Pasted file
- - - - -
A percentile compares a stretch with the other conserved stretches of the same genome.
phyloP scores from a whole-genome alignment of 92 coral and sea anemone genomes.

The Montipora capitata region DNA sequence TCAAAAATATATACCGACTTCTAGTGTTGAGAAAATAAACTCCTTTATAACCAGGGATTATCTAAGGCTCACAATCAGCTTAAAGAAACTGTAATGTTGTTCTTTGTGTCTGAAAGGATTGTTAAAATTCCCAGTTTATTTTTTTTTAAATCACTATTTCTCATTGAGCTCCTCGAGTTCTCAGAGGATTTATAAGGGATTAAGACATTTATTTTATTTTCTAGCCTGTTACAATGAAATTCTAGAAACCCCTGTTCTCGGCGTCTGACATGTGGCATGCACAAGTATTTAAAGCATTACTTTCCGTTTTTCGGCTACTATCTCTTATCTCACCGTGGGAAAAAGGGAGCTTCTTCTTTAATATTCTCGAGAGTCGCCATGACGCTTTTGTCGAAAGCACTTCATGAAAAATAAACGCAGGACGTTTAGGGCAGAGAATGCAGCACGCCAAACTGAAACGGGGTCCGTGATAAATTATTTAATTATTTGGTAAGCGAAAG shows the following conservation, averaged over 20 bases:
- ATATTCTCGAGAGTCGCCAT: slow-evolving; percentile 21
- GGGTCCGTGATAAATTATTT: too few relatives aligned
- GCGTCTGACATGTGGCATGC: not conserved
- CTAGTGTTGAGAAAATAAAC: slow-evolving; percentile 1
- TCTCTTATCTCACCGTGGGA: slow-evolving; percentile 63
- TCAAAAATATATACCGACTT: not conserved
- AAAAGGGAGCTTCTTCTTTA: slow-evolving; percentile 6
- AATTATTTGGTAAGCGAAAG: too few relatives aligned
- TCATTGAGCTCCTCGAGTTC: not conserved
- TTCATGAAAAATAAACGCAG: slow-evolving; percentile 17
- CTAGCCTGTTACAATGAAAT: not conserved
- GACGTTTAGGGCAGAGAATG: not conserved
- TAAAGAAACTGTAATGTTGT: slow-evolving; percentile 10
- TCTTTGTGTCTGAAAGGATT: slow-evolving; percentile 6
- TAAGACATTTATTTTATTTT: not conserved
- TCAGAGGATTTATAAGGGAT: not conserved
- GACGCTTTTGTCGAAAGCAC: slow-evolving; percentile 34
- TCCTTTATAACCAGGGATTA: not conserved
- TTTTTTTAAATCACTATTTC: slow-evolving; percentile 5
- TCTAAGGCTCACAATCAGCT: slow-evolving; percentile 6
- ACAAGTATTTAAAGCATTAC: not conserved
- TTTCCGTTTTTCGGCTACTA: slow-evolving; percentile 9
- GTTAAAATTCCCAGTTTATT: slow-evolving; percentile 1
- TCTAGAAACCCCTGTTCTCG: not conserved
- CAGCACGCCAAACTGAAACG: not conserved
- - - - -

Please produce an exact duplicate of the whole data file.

A percentile compares a stretch with the other conserved stretches of the same genome.
phyloP scores from a whole-genome alignment of 92 coral and sea anemone genomes.

The Montipora capitata region DNA sequence TCAAAAATATATACCGACTTCTAGTGTTGAGAAAATAAACTCCTTTATAACCAGGGATTATCTAAGGCTCACAATCAGCTTAAAGAAACTGTAATGTTGTTCTTTGTGTCTGAAAGGATTGTTAAAATTCCCAGTTTATTTTTTTTTAAATCACTATTTCTCATTGAGCTCCTCGAGTTCTCAGAGGATTTATAAGGGATTAAGACATTTATTTTATTTTCTAGCCTGTTACAATGAAATTCTAGAAACCCCTGTTCTCGGCGTCTGACATGTGGCATGCACAAGTATTTAAAGCATTACTTTCCGTTTTTCGGCTACTATCTCTTATCTCACCGTGGGAAAAAGGGAGCTTCTTCTTTAATATTCTCGAGAGTCGCCATGACGCTTTTGTCGAAAGCACTTCATGAAAAATAAACGCAGGACGTTTAGGGCAGAGAATGCAGCACGCCAAACTGAAACGGGGTCCGTGATAAATTATTTAATTATTTGGTAAGCGAAAG shows the following conservation, averaged over 20 bases:
- ATATTCTCGAGAGTCGCCAT: slow-evolving; percentile 21
- GGGTCCGTGATAAATTATTT: too few relatives aligned
- GCGTCTGACATGTGGCATGC: not conserved
- CTAGTGTTGAGAAAATAAAC: slow-evolving; percentile 1
- TCTCTTATCTCACCGTGGGA: slow-evolving; percentile 63
- TCAAAAATATATACCGACTT: not conserved
- AAAAGGGAGCTTCTTCTTTA: slow-evolving; percentile 6
- AATTATTTGGTAAGCGAAAG: too few relatives aligned
- TCATTGAGCTCCTCGAGTTC: not conserved
- TTCATGAAAAATAAACGCAG: slow-evolving; percentile 17
- CTAGCCTGTTACAATGAAAT: not conserved
- GACGTTTAGGGCAGAGAATG: not conserved
- TAAAGAAACTGTAATGTTGT: slow-evolving; percentile 10
- TCTTTGTGTCTGAAAGGATT: slow-evolving; percentile 6
- TAAGACATTTATTTTATTTT: not conserved
- TCAGAGGATTTATAAGGGAT: not conserved
- GACGCTTTTGTCGAAAGCAC: slow-evolving; percentile 34
- TCCTTTATAACCAGGGATTA: not conserved
- TTTTTTTAAATCACTATTTC: slow-evolving; percentile 5
- TCTAAGGCTCACAATCAGCT: slow-evolving; percentile 6
- ACAAGTATTTAAAGCATTAC: not conserved
- TTTCCGTTTTTCGGCTACTA: slow-evolving; percentile 9
- GTTAAAATTCCCAGTTTATT: slow-evolving; percentile 1
- TCTAGAAACCCCTGTTCTCG: not conserved
- CAGCACGCCAAACTGAAACG: not conserved